Wheelhouse, Claudius Galen (DNB12)
WHEELHOUSE, CLAUDIUS GALEN (1826–1909), surgeon, born at Snaith in Yorkshire on 29 Dec. 1826, was second son of James Wheelhouse, surgeon. At seven he left the grammar school at Snaith for Christ's Hospital preparatory school at Hertford, and entered Christ's Hospital in London in 1836. He was apprenticed at sixteen to R. C. Ward of Ollerton, Newark, and always strongly advocated the system of apprenticeship. He entered the Leeds school of medicine in October 1846, and was admitted M.R.C.S.England on 25 March 1849, and a licentiate of the Society of Apothecaries in 1850. He then went to the Mediterranean on a yachting cruise as surgeon to Lord Lincoln, afterwards fifth duke of Newcastle and secretary of state for war. He took with him one of the first photographic cameras which left England, and obtained many good photographs in spite of the cumbrous processes.
Wheelhouse returned to England in 1851, and entered into partnership with Joseph Prince Garlick of Park Row, Leeds, the senior surgeon to the dispensary and lecturer on surgery at the Leeds school of medicine. In the same year he was elected surgeon to the public dispensary and demonstrator of anatomy in the medical school, where he was successively lecturer on anatomy, physiology, and surgery. He was twice president of the school, and when the new university of Leeds was inaugurated in October 1904 Wheelhouse was made hon. D.Sc. He was surgeon to the Leeds infirmary from March 1884.
Elected F.R.C.S. England on 9 June 1864, he served on the college council from 1876 to 1881. President of the council of the British Medical Association 1881–4, he presided at the Leeds meeting in 1889. In 1897, when the association held its annual meeting at Montreal, McGill College made him hon. LL.D., and he received the gold medal of the association.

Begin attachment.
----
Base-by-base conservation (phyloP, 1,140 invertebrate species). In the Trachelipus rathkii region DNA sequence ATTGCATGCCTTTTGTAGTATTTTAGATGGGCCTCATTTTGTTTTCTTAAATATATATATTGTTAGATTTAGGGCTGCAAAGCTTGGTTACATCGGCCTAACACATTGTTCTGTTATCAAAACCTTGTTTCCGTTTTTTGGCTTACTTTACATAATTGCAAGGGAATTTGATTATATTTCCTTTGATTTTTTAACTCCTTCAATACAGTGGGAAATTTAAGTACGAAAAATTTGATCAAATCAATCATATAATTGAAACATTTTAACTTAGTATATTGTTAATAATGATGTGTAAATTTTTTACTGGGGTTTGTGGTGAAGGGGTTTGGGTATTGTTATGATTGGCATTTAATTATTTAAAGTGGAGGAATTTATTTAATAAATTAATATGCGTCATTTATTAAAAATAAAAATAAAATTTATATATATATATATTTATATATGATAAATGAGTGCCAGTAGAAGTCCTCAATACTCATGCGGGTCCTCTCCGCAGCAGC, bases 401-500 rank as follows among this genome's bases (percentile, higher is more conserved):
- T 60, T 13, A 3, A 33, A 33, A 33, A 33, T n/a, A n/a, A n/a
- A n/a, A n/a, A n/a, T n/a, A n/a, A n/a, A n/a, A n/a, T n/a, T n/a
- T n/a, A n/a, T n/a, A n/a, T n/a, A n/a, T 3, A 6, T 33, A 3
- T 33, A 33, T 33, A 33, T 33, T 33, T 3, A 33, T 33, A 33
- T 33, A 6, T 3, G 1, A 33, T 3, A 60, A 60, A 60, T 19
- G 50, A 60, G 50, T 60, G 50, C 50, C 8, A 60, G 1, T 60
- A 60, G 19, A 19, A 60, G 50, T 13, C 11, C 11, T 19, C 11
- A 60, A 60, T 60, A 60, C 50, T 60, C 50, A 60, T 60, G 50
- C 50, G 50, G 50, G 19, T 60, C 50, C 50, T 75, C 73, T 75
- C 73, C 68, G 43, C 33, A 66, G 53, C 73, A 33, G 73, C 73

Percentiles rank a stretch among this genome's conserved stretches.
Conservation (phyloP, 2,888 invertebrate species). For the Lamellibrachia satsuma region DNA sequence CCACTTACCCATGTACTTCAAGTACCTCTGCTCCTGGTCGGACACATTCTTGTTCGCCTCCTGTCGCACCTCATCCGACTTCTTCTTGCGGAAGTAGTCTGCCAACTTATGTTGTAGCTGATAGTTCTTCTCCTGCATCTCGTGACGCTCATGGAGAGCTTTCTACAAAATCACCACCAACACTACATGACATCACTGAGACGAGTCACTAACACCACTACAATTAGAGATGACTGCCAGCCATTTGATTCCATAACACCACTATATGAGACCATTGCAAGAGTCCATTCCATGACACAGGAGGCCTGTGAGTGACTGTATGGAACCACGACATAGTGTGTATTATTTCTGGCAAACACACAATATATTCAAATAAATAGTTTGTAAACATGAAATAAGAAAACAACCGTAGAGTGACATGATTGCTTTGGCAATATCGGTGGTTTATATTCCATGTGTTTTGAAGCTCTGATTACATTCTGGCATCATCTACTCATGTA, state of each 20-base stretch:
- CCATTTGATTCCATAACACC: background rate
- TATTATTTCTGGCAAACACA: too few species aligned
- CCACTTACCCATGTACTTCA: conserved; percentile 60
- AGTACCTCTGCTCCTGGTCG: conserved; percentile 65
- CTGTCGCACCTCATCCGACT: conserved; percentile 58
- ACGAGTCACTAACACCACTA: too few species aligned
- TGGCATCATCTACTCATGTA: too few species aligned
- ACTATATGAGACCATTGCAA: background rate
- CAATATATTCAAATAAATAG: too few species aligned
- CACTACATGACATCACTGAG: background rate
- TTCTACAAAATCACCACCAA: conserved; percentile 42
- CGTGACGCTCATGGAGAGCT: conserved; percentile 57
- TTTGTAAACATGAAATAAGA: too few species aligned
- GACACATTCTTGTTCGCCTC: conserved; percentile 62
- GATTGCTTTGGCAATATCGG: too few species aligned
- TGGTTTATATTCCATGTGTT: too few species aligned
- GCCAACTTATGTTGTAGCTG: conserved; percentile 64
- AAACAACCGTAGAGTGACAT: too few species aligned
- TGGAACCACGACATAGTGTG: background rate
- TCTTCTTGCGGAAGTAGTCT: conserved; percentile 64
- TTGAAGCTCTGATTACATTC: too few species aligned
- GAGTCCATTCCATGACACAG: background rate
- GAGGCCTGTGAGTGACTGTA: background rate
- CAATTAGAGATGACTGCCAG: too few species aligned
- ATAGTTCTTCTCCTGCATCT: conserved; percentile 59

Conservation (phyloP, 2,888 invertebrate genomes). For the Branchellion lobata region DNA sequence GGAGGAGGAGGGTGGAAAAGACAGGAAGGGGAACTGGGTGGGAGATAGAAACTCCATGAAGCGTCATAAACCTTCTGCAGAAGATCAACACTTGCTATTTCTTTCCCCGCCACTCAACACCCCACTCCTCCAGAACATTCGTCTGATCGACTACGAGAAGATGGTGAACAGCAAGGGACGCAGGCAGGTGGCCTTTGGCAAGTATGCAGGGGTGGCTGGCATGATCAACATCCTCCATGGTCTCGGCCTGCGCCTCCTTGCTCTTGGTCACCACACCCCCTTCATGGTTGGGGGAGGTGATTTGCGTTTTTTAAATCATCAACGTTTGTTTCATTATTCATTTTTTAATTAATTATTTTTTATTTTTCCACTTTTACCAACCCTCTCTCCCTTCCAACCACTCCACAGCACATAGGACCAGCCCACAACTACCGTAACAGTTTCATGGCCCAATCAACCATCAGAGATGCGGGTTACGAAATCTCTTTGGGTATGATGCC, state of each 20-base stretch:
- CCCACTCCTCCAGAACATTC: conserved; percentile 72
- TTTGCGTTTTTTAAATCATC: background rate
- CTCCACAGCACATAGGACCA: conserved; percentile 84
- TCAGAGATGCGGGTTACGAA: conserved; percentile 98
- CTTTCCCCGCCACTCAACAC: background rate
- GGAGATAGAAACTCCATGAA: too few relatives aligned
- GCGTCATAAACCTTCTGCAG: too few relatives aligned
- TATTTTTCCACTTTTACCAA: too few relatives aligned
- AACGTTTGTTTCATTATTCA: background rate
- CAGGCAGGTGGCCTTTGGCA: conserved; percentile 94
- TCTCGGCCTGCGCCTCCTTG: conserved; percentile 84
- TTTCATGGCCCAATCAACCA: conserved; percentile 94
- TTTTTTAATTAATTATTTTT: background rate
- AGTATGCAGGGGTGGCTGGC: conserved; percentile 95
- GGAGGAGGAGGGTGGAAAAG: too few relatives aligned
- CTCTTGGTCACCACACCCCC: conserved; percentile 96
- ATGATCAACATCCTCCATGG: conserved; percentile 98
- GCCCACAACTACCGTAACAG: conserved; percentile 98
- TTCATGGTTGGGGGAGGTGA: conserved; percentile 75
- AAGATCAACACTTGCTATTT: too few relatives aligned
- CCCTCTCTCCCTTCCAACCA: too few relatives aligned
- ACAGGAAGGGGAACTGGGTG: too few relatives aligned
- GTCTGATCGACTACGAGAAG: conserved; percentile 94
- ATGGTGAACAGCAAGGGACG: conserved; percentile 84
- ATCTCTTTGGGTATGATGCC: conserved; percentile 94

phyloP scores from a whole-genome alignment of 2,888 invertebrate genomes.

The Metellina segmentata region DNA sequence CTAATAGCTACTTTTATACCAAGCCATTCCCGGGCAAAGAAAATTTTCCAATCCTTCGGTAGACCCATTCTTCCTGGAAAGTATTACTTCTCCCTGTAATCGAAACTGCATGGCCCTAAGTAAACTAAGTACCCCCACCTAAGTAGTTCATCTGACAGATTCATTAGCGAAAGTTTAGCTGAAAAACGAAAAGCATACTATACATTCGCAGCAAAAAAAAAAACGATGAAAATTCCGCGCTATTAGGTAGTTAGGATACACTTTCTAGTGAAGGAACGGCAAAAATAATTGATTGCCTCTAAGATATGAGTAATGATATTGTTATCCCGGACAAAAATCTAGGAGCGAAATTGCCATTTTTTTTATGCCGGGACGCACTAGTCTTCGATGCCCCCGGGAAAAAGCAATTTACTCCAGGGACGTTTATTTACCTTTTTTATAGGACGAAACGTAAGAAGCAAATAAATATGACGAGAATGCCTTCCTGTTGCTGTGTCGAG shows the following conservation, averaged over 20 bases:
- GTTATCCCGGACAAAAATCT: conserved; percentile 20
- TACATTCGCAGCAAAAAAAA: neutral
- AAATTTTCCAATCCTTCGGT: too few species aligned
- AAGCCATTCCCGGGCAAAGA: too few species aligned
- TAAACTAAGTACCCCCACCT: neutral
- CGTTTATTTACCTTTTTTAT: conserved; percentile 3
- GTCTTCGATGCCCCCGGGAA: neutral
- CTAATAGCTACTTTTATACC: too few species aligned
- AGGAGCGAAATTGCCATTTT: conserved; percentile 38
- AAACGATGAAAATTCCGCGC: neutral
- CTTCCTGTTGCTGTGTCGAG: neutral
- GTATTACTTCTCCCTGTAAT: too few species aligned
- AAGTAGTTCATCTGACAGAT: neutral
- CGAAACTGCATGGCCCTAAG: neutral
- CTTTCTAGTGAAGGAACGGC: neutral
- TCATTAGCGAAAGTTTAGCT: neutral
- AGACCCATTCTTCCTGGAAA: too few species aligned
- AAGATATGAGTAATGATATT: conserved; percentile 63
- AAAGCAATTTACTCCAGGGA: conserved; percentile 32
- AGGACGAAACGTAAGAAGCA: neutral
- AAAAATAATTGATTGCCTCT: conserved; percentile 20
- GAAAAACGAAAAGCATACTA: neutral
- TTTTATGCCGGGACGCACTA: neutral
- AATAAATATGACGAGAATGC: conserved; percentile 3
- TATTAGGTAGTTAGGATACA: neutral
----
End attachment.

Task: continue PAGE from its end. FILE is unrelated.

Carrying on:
In 1886, when the Medical Act brought direct representatives of the profession on the general medical council, Wheelhouse headed the poll in England and Wales. Re-elected in 1891 at the end of his term, he did not seek re-election in 1897. From 1870 to 1895 he was first secretary and afterwards treasurer of the West Riding Medical Charity, and in 1902 he was presented by his fellow members with an address of thanks and testimonial.
On retiring from practice at Leeds in 1891 he settled at Filey, where he was active in local affairs. He died at Filey on 9 April 1909, and was buried there. He married in 1860 Agnes Caroline, daughter of Joseph Cowell, vicar of Todmorden, and had issue three daughters. Wheelhouse filled the unusual position of a general practitioner who made a name in pure surgery. An admirable teacher, he did much to convert the Leeds medical school into a worthy integral part of the university. In 1876 he advocated that form of external urethrotomy for impermeable strictures to which his name is given; it has displaced all rival methods. The operation was first described in the ‘British Medical Journal,’ 1876, i. 779, in a paper entitled ‘Perineal section as performed at Leeds.’
[Brit. Med. Journal, 1909, i. 983 (with portrait); Lancet, 1909, i. 1145.]